How to Get a Florida Public Adjuster License
Are you considering the idea of running a public insurance adjuster business in Florida? If the answer is yes, there are a few points to keep in mind before you start.
Professionals who handle insurance policy claims for their clients have to get a Florida public adjuster license. This is a prerequisite for your legal operations in the state.
As a part of the licensing process, adjusters have to obtain a public adjuster bond. It represents an additional security requirement that guarantees your compliance with state laws.
Here are the basic steps that you need to follow to launch your public adjuster business in Florida with ease.
Getting acquainted with the licensing process
Licensing of public adjusters in Florida is handled by the Division of Insurance Agent and Agency Services at the Office of the Florida’s Chief Financial Officer. To start your operations, you need to get to know the process enforced by this authority.
During the licensing, the Division thoroughly examines the profiles of all public adjusters. It ensures that they meet a number of requirements deemed necessary for your successful and ethical work in the field. The criteria include previous experience and business knowhow, completion of state examinations, as well as criminal background checks. The purpose of this process is to guarantee to adjusters’ customers that they are using the services of highly qualified and trustworthy professionals.
Once you obtain your license, you need to keep it active at all times during your operations. It is illegal to provide insurance adjusting services without a proper license.
Meeting the Florida public adjuster license requirements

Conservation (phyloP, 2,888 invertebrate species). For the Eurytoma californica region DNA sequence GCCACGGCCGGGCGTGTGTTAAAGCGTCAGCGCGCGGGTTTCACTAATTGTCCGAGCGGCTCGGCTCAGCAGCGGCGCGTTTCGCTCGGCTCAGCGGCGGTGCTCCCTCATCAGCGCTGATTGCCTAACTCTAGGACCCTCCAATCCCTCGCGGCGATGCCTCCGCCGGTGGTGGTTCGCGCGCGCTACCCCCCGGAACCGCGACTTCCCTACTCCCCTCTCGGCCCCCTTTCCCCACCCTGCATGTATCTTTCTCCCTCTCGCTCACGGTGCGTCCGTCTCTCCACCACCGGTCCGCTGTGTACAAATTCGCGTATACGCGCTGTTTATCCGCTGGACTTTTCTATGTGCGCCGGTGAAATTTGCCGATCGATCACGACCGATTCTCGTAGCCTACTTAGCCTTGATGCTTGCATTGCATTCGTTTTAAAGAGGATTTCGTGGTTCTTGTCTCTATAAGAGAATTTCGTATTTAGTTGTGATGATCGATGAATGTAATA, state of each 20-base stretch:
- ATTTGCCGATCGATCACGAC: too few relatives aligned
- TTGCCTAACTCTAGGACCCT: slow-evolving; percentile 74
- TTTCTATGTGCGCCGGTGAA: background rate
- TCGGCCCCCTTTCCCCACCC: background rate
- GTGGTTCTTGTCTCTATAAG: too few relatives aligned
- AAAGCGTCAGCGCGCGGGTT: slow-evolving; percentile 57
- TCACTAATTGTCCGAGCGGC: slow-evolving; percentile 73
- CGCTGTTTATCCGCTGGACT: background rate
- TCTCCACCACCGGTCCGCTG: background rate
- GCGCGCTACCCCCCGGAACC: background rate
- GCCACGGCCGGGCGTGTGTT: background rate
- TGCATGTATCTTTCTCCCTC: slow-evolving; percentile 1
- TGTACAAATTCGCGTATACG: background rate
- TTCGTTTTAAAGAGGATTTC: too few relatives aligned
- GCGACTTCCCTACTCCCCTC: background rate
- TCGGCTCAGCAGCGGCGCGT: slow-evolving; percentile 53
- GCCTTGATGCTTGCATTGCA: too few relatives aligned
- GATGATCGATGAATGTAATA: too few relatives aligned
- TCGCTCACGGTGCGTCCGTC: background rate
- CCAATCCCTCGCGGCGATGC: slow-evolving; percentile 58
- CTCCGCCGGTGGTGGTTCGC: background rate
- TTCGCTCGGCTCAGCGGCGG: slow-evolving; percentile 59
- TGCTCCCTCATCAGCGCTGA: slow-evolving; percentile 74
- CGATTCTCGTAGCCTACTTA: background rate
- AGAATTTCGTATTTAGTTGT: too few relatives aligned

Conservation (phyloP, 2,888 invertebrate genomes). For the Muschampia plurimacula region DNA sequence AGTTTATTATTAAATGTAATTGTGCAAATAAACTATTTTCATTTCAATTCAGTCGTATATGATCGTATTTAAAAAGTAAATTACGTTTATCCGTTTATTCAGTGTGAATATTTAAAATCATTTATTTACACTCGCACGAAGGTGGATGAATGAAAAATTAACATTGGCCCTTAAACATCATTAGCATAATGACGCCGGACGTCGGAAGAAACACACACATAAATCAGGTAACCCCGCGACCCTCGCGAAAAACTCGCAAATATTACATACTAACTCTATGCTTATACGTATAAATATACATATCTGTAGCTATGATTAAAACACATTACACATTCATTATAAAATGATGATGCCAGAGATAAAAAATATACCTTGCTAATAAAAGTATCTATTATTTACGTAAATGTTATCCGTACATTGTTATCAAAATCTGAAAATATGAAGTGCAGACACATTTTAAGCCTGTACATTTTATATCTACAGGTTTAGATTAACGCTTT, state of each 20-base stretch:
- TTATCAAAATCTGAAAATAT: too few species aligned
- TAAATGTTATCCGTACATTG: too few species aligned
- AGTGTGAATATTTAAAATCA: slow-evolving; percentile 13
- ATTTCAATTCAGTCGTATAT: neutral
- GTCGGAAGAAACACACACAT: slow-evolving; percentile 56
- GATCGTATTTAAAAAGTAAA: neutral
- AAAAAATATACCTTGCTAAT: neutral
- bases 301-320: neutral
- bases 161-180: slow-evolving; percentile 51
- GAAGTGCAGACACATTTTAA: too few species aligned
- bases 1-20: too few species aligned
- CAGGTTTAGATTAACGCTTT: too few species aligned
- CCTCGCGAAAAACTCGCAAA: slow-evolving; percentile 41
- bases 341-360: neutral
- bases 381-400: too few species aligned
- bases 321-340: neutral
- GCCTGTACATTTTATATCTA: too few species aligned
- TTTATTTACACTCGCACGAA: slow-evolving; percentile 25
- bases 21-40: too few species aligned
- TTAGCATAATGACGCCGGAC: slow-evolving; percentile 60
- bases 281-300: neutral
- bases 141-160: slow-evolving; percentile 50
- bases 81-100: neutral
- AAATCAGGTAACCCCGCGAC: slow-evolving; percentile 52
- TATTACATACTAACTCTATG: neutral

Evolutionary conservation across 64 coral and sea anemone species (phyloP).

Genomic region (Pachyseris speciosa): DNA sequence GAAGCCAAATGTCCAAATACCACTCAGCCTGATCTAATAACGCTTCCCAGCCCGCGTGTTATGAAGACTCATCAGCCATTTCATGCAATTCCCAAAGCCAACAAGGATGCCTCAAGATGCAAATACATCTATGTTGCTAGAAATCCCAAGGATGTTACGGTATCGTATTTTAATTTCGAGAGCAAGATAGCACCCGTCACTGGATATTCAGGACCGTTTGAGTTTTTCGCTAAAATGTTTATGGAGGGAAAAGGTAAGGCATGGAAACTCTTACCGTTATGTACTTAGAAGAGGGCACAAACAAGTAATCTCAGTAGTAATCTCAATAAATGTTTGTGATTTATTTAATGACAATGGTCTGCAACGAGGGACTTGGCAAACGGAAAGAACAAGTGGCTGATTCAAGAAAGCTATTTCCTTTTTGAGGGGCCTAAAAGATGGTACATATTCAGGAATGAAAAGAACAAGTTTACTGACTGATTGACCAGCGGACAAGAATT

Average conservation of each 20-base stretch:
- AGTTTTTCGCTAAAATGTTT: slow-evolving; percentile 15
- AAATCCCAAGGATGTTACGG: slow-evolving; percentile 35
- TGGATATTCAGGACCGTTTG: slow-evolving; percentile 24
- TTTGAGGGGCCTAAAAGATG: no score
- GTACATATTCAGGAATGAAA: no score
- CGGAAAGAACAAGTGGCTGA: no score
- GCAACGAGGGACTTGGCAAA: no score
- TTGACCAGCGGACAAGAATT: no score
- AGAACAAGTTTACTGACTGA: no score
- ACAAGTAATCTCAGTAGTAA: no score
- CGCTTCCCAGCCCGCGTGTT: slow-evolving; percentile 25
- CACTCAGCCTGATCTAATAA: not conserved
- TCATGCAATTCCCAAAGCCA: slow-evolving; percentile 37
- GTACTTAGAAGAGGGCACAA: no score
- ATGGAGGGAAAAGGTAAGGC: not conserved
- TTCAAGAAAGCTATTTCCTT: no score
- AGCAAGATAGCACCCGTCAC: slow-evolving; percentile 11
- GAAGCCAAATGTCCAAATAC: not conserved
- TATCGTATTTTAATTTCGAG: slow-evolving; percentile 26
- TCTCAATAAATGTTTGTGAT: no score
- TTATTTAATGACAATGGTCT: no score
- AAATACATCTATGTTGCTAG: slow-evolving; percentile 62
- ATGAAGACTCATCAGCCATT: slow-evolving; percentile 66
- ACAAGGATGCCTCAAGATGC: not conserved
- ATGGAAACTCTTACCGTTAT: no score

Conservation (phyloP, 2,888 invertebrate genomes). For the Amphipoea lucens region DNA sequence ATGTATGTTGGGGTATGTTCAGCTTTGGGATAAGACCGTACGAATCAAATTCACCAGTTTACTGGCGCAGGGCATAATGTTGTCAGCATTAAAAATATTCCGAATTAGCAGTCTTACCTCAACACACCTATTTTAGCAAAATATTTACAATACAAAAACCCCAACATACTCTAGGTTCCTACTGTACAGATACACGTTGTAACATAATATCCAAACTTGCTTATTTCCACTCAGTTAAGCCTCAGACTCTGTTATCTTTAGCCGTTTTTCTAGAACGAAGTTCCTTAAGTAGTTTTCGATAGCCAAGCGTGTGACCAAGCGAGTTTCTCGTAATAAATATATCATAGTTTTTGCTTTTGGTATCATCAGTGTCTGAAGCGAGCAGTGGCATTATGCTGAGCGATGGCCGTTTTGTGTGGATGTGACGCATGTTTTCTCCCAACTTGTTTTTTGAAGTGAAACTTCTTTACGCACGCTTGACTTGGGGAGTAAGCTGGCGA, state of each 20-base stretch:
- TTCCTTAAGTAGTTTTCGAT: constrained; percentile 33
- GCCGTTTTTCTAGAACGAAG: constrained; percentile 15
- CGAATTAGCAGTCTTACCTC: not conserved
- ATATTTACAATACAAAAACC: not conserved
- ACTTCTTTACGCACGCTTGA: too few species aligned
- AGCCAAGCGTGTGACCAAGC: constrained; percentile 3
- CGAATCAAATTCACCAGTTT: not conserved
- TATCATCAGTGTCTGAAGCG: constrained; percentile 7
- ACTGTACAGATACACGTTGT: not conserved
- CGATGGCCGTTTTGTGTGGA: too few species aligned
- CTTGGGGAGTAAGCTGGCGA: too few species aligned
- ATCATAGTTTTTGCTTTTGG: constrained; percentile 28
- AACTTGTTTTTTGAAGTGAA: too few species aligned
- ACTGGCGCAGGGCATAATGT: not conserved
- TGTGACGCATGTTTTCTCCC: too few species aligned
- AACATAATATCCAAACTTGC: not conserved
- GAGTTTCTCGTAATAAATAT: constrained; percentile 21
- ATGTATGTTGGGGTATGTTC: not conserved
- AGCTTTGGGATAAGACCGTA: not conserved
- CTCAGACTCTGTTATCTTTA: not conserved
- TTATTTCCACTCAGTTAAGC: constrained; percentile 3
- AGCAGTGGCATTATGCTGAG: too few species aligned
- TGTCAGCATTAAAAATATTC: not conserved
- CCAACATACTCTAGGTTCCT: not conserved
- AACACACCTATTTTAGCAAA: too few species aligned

Besides completing an online application, public adjusters have to provide a range of documents required by the Division.
The most important requirements include:
- Provide proof for previous experience as an adjuster with an All Lines or Property & Casualty Public Adjuster license (3-20, 3-44, 73-20, or 73-44), or for currently holding an All Lines or Property & Casualty Adjuster license (5-20, 5-44,75-20, 75-44, 6-20, 6-44, 7-20, or 7-44)
- In case you don’t have previous experience, undergo an apprenticeship and provide the completed Employment Report Form
- Pass the needed examinations – make sure you consult the Candidate Handbook first
- Undergo fingerprinting and pay the $45.80 fee
- Pay an application fee of $50, a license ID fee of $5, a $42 state exam fee, and a $60 appointment fee
- Post a $50,000 surety bond
If your application is approved, you will receive a notification from the Division. Then you need to print your license from your online profile. To keep your appointment in the state, you need to meet the requirements for continuing education. You don’t need to renew your license, but if you don’t have an appointment for more than 48 months, you can lose your license.
Posting a Florida public adjuster bond
A major requirement for obtaining your Florida public adjuster license is to get bonded. The bond amount in the state is $50,000.
The surety bond is an extra layer of security for state authorities, and its purpose is to protect your customers. It ensures you will follow your obligations under Florida Statutes 626.854 to 626.865. If you fail to do so, affected parties can make a bond claim and get reimbursement.
To get bonded, you have to cover a small percentage of the bond amount, which is your surety bond price. If your finances are in good shape, you may have to cover only 1%-5%. This means that your bond can cost as low as $500 to $2,500.
Your exact price is formulated on the basis of your personal and business finances. Your surety examines your credit score, company finances, and assets and liquidity. In this way, it assesses the bonding risk involved. If your overall profile is solid, you can expect a lower bond cost.
Still have questions about the licensing and bonding process? Don’t hesitate to call us at 877.514.5146 and we’ll be happy to help you out.
Latest posts by Victor J. Lance, President/Owner (see all)
- A Step-by-Step Guide on How to Become a Freight Forwarder in 2021 - June 14, 2021
- Your Complete Georgia Dealer License Guide  - May 27, 2021
- The Full South Carolina Dealer License Guide  - May 26, 2021